Update 2023: The Rossignol XV Sashimi seems to be pretty similar in 2023 to the model I tried back in 2020 so this review should still help. 

The Rossignol XV Sashimi is pretty much an elongated Sushi that takes a little speed/drive that we love from the XV. It has a lot of taper and sometimes felt a bit hookey/off for me in some tighter situations off-piste but it floated well and carved well on groomers.  We have ridden the Sashimi 156, Sashimi White Label 156 and Sashimi Light 152 so there are lot's of vids going on here.  

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Riding Style Snowsurf
Riding Level Intermediate - Expert
Fits Boot size (US) 8-10
Manufactured in China
Shape Tapered Directional
Camber Profile Directional Camber
Stance Setback over 20mm
Approx. Weight Feels Normal
Split No
Powder Great
Base Glide Good
Carving Great
Speed Good
Uneven Terrain Great
Switch Poor
Jumps Good
Jibbing Average
Pipe Good
On Snow Feel


Turn Initiation


Skidded Turns






Edge Hold

Hard Snow

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Rossignol XV Sashimi Snowboard Video and Written Review Review by The Good Ride

Ethics Statement: We don’t get paid by the manufacturer to write these reviews.  We do make money from the “Where To Buy” links, but this is our best attempt at an honest and objective review from an average riders’ perspective.

How This Review Happened: We borrowed this for an extended demo and then returned it.

Size: 156
Days:  10+
Conditions:  Everything from over a foot of some pretty good powder to some pretty fun groomers to some moderately hard groomers, to really rough spring conditions, and an early morning slackountry time with Drift Boards.
Riders: James (Size 9, 5’10” 185-195lbs), Grant (Size 11 6’ 160lbs)
Boots: Adidas Tactical ADV
InsolesSandsole Custom Insoles,  Footprint Insole Technology Gameghangers Low Profile
Bindings: Union AtlasUnion StrataUnion Falcor
Set Up
: 21.5″-22” 21 front 0 back close to the reference to set all the way back.

Approximate Weight

(We don’t put in the exact weight because with wood cores there is no consistency in a boards weight)


The nose and waist of the Rossignol XV Sashimi are wide but the tail is very narrow. So I wouldn’t recommend sizing this like you would a Here are some ideal US boot sizes for the Rossignol XV Sashimi boards. You can of course go bigger or smaller depending on your riding style and boot’s footprint, but these work best for not turning the board slower than it should be and not having the dreaded Toe & Heel Drag.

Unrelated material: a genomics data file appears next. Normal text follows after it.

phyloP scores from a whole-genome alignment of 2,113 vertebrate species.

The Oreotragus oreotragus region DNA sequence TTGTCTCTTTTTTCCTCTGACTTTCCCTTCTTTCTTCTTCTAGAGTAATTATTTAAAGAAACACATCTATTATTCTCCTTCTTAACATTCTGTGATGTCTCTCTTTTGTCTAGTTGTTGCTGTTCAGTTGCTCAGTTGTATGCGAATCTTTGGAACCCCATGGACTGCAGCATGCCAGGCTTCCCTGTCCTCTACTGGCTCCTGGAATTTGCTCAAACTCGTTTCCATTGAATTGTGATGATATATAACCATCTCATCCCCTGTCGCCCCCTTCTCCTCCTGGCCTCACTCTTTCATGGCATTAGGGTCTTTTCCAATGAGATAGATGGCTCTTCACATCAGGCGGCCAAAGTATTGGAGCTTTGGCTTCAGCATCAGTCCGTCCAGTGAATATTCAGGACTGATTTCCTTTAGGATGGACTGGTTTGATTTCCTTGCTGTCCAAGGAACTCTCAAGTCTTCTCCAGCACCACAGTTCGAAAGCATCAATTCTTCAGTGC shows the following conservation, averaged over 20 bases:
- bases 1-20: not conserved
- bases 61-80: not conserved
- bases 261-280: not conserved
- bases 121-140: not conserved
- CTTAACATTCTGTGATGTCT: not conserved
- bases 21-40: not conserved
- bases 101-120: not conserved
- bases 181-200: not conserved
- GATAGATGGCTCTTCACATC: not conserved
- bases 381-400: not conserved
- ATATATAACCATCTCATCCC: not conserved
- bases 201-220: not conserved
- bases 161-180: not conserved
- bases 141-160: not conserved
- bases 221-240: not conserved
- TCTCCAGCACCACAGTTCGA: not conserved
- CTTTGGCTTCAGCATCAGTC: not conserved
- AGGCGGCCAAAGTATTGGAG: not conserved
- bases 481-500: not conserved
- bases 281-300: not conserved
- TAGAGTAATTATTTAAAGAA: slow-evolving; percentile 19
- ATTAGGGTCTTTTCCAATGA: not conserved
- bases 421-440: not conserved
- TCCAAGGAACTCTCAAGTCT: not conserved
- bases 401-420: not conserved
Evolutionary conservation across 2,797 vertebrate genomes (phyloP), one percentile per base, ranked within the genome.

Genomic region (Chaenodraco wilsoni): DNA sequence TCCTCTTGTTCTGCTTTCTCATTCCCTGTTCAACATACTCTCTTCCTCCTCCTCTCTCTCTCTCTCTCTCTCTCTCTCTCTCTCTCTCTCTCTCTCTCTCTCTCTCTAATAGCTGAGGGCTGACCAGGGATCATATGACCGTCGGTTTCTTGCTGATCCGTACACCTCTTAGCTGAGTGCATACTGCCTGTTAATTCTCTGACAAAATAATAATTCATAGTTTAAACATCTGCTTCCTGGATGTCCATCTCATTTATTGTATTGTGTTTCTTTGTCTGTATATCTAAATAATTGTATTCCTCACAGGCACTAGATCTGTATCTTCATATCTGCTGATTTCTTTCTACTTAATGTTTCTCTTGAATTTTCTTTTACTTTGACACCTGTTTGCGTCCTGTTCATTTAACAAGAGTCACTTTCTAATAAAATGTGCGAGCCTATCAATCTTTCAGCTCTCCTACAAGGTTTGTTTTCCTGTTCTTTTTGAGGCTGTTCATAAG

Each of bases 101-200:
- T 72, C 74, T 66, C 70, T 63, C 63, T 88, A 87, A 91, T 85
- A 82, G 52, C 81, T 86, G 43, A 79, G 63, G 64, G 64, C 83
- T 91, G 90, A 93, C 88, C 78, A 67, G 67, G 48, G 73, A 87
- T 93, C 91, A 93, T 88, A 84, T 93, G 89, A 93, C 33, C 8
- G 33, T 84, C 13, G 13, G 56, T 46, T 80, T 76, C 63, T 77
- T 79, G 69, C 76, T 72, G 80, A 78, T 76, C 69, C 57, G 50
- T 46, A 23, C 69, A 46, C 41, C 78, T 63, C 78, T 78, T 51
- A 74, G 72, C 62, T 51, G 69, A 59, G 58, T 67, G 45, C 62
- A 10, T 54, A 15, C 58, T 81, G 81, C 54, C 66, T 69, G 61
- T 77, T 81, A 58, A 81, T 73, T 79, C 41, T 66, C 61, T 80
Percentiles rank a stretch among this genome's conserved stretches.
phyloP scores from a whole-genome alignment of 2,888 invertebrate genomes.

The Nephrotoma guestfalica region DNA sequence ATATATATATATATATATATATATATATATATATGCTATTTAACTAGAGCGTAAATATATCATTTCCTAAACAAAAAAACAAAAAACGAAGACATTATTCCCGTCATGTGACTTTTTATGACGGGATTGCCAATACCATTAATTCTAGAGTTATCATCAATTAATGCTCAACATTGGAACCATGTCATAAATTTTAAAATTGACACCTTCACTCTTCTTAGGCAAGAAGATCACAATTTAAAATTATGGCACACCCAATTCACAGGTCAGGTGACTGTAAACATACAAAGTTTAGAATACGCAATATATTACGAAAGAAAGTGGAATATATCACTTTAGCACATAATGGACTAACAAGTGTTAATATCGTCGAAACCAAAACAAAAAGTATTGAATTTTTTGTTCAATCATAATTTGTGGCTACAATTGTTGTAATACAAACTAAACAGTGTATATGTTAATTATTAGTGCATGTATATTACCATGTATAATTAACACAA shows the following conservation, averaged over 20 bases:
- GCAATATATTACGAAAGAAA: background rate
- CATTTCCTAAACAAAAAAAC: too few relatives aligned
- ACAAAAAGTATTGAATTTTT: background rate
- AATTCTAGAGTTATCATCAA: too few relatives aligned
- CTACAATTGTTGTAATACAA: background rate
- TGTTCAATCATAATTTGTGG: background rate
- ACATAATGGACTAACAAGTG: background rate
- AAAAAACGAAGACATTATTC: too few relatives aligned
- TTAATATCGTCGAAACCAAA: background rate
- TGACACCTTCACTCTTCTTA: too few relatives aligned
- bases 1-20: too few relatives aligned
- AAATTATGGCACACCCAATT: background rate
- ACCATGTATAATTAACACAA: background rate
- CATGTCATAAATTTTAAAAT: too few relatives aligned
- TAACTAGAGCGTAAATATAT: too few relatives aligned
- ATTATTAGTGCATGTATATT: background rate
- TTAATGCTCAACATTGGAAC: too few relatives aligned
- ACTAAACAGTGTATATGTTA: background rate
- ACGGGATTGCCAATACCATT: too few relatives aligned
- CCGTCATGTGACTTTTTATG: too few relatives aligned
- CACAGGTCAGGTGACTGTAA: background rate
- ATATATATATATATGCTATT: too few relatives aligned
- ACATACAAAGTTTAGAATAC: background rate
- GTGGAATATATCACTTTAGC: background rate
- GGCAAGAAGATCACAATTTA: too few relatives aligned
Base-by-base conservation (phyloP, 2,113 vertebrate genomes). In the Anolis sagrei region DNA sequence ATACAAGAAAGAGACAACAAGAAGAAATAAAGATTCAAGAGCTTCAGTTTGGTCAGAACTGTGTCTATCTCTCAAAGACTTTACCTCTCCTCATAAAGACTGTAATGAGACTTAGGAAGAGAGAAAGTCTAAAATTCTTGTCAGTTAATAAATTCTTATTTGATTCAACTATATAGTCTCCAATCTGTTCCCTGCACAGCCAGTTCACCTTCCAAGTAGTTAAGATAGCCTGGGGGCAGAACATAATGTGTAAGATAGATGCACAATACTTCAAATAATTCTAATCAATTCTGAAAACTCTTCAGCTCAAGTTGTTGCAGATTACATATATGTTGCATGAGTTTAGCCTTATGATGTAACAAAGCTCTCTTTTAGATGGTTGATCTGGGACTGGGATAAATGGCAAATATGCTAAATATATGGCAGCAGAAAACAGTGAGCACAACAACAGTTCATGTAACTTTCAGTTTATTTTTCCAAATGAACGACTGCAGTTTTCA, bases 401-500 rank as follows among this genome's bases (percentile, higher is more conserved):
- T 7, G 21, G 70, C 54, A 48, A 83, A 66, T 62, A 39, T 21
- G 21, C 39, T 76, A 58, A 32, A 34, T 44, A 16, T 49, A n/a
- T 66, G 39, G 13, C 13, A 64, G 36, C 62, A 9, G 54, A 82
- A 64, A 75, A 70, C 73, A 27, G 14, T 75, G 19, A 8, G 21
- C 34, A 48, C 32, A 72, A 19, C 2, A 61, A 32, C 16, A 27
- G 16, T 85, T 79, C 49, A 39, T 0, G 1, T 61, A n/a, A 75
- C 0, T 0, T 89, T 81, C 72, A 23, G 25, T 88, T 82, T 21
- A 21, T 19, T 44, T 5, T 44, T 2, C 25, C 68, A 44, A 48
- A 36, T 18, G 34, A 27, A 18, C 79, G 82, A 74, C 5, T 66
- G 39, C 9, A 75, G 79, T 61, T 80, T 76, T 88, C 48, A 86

152: 7.5-8.5
156: 8.5-9.5
160: 9.5-10.5

For weight I would stay close to Rossignol’s recommended weight ranges. If it comes down to boot size or weight, I would make sure it fits your boot first and then your weight a close second.

Shape/Camber/On Snow Feel/Ability Level

The Rossignol XV Sashimi has a very tapered and directional shape. For some reason, now matter how I set it up, it felt a little hooky off the tail in powder. It’s hard to describe but I always felt that the board didn’t want to turn the way I wanted it to in the trees. On groomers It tracked the way I wanted it to and it had a little more back foot friendly ride. If you set it up super posi on the back foot the all Sashimi’s will need less back foot but it still felt more back footed than fronted.

Flex Personality

The Rossignol XV Sashimi had a pretty medium to medium stiff flex but I would like a little more pop as it didn’t feel super lively. It is easy to butter off the tail and nose though.

Uneven Terrain

The urethane throughout the core helps keep the Rossignol XV Sashimi damp in harder micro bumpy snow. I think the longer length made it better than the Sushi going over snow but it’s not immune to bucking and bouncing around a little in thicker Softer uneven snow.

Edge Hold

The Rossignol XV Sashimi is far from being an ice specialist but it was competent enough in the hard patches we found.


The base glide is not that fast with the Rossignol XV Sashimi as well as most Rossi boards. It’s damp enough for it’s flex but far from a straight liner either.

Turning Experience/Carving

I enjoyed turning the Rossignol XV Sashimi although it didn’t feel as turny as you would think looking at the shape. There is decent spring out of the turn but it’s not incredibly dynamic.


I felt the Rossignol XV Sashimi floated well when I got it in powder and I liked this better than the XV Sashimi for low angle pow but I think its still best for medium to steeper terrain. Overall it is a very set back confident floater.


So other than how I could never get a good turning experience in the trees and the base wasn’t that fast the rest of the ride worked. I think if you can get this at a good price it might be worth it.

Set Up: Close to Reference, 18 front +3 back

et Up18 front +3 back close to reference

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Rossignol XV Sashimi Specs

Rossignol XV Sashimi Images

We try to get as many images of the Rossignol XV Sashimi, but forgive us if they're not all there.


Rossignol XV Sashimi User Reviews

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